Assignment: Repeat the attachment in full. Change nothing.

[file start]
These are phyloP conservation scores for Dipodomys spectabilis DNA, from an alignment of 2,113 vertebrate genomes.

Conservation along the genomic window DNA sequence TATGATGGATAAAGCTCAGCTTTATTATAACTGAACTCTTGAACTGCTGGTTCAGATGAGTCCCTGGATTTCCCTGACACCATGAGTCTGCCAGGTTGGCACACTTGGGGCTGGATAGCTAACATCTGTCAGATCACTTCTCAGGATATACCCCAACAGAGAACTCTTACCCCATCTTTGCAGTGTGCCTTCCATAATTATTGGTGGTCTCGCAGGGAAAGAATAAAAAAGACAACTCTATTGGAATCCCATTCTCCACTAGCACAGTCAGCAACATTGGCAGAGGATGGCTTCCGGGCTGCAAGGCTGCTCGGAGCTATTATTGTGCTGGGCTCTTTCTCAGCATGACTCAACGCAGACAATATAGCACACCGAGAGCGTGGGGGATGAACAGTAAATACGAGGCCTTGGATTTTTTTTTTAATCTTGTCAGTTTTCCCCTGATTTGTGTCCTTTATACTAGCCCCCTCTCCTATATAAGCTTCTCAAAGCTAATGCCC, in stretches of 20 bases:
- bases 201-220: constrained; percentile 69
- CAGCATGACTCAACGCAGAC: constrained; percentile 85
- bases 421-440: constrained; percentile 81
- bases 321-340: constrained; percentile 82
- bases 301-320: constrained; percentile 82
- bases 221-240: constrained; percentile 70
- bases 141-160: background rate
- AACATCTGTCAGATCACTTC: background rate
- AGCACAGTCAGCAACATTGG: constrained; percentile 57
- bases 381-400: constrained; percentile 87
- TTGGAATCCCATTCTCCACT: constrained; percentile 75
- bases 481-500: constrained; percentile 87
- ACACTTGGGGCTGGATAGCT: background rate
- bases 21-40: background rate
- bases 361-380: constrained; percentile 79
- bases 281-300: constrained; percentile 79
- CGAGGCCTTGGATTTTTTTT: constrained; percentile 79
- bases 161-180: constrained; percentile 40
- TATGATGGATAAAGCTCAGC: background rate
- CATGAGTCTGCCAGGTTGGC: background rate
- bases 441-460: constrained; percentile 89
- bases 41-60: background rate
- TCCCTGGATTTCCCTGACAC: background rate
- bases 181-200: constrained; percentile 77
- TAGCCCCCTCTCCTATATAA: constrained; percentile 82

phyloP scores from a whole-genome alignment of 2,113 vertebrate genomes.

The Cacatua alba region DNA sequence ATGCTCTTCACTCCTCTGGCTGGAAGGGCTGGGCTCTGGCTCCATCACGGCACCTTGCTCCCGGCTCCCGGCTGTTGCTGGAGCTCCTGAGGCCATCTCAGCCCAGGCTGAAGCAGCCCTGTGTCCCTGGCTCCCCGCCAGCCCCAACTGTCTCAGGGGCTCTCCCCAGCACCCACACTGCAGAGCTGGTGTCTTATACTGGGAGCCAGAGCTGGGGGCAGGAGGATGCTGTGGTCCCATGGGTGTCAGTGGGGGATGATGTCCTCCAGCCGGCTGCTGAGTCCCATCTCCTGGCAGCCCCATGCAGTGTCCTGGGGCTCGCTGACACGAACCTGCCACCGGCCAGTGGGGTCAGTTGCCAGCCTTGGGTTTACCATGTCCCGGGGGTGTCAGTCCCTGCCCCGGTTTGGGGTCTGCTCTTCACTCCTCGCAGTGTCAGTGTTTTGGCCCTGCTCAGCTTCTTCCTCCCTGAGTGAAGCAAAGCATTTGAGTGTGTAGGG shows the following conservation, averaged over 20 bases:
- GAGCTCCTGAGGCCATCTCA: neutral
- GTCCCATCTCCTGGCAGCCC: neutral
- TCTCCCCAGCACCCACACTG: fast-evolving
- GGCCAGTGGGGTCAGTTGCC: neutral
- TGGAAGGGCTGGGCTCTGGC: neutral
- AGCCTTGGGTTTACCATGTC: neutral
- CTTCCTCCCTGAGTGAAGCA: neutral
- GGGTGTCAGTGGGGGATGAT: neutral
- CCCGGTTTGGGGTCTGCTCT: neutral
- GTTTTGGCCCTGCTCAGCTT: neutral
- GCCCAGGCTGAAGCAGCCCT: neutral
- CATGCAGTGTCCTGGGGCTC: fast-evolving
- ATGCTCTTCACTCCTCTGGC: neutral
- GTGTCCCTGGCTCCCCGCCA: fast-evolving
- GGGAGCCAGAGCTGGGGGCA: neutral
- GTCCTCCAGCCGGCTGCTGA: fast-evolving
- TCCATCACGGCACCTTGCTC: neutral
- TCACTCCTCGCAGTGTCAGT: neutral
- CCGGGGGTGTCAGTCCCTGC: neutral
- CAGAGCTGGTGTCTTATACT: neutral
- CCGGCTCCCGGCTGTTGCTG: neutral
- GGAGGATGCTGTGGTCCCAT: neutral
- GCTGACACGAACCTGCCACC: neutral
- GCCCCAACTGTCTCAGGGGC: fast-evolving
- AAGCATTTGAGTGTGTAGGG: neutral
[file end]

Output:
These are phyloP conservation scores for Dipodomys spectabilis DNA, from an alignment of 2,113 vertebrate genomes.

Conservation along the genomic window DNA sequence TATGATGGATAAAGCTCAGCTTTATTATAACTGAACTCTTGAACTGCTGGTTCAGATGAGTCCCTGGATTTCCCTGACACCATGAGTCTGCCAGGTTGGCACACTTGGGGCTGGATAGCTAACATCTGTCAGATCACTTCTCAGGATATACCCCAACAGAGAACTCTTACCCCATCTTTGCAGTGTGCCTTCCATAATTATTGGTGGTCTCGCAGGGAAAGAATAAAAAAGACAACTCTATTGGAATCCCATTCTCCACTAGCACAGTCAGCAACATTGGCAGAGGATGGCTTCCGGGCTGCAAGGCTGCTCGGAGCTATTATTGTGCTGGGCTCTTTCTCAGCATGACTCAACGCAGACAATATAGCACACCGAGAGCGTGGGGGATGAACAGTAAATACGAGGCCTTGGATTTTTTTTTTAATCTTGTCAGTTTTCCCCTGATTTGTGTCCTTTATACTAGCCCCCTCTCCTATATAAGCTTCTCAAAGCTAATGCCC, in stretches of 20 bases:
- bases 201-220: constrained; percentile 69
- CAGCATGACTCAACGCAGAC: constrained; percentile 85
- bases 421-440: constrained; percentile 81
- bases 321-340: constrained; percentile 82
- bases 301-320: constrained; percentile 82
- bases 221-240: constrained; percentile 70
- bases 141-160: background rate
- AACATCTGTCAGATCACTTC: background rate
- AGCACAGTCAGCAACATTGG: constrained; percentile 57
- bases 381-400: constrained; percentile 87
- TTGGAATCCCATTCTCCACT: constrained; percentile 75
- bases 481-500: constrained; percentile 87
- ACACTTGGGGCTGGATAGCT: background rate
- bases 21-40: background rate
- bases 361-380: constrained; percentile 79
- bases 281-300: constrained; percentile 79
- CGAGGCCTTGGATTTTTTTT: constrained; percentile 79
- bases 161-180: constrained; percentile 40
- TATGATGGATAAAGCTCAGC: background rate
- CATGAGTCTGCCAGGTTGGC: background rate
- bases 441-460: constrained; percentile 89
- bases 41-60: background rate
- TCCCTGGATTTCCCTGACAC: background rate
- bases 181-200: constrained; percentile 77
- TAGCCCCCTCTCCTATATAA: constrained; percentile 82

phyloP scores from a whole-genome alignment of 2,113 vertebrate genomes.

The Cacatua alba region DNA sequence ATGCTCTTCACTCCTCTGGCTGGAAGGGCTGGGCTCTGGCTCCATCACGGCACCTTGCTCCCGGCTCCCGGCTGTTGCTGGAGCTCCTGAGGCCATCTCAGCCCAGGCTGAAGCAGCCCTGTGTCCCTGGCTCCCCGCCAGCCCCAACTGTCTCAGGGGCTCTCCCCAGCACCCACACTGCAGAGCTGGTGTCTTATACTGGGAGCCAGAGCTGGGGGCAGGAGGATGCTGTGGTCCCATGGGTGTCAGTGGGGGATGATGTCCTCCAGCCGGCTGCTGAGTCCCATCTCCTGGCAGCCCCATGCAGTGTCCTGGGGCTCGCTGACACGAACCTGCCACCGGCCAGTGGGGTCAGTTGCCAGCCTTGGGTTTACCATGTCCCGGGGGTGTCAGTCCCTGCCCCGGTTTGGGGTCTGCTCTTCACTCCTCGCAGTGTCAGTGTTTTGGCCCTGCTCAGCTTCTTCCTCCCTGAGTGAAGCAAAGCATTTGAGTGTGTAGGG shows the following conservation, averaged over 20 bases:
- GAGCTCCTGAGGCCATCTCA: neutral
- GTCCCATCTCCTGGCAGCCC: neutral
- TCTCCCCAGCACCCACACTG: fast-evolving
- GGCCAGTGGGGTCAGTTGCC: neutral
- TGGAAGGGCTGGGCTCTGGC: neutral
- AGCCTTGGGTTTACCATGTC: neutral
- CTTCCTCCCTGAGTGAAGCA: neutral
- GGGTGTCAGTGGGGGATGAT: neutral
- CCCGGTTTGGGGTCTGCTCT: neutral
- GTTTTGGCCCTGCTCAGCTT: neutral
- GCCCAGGCTGAAGCAGCCCT: neutral
- CATGCAGTGTCCTGGGGCTC: fast-evolving
- ATGCTCTTCACTCCTCTGGC: neutral
- GTGTCCCTGGCTCCCCGCCA: fast-evolving
- GGGAGCCAGAGCTGGGGGCA: neutral
- GTCCTCCAGCCGGCTGCTGA: fast-evolving
- TCCATCACGGCACCTTGCTC: neutral
- TCACTCCTCGCAGTGTCAGT: neutral
- CCGGGGGTGTCAGTCCCTGC: neutral
- CAGAGCTGGTGTCTTATACT: neutral
- CCGGCTCCCGGCTGTTGCTG: neutral
- GGAGGATGCTGTGGTCCCAT: neutral
- GCTGACACGAACCTGCCACC: neutral
- GCCCCAACTGTCTCAGGGGC: fast-evolving
- AAGCATTTGAGTGTGTAGGG: neutral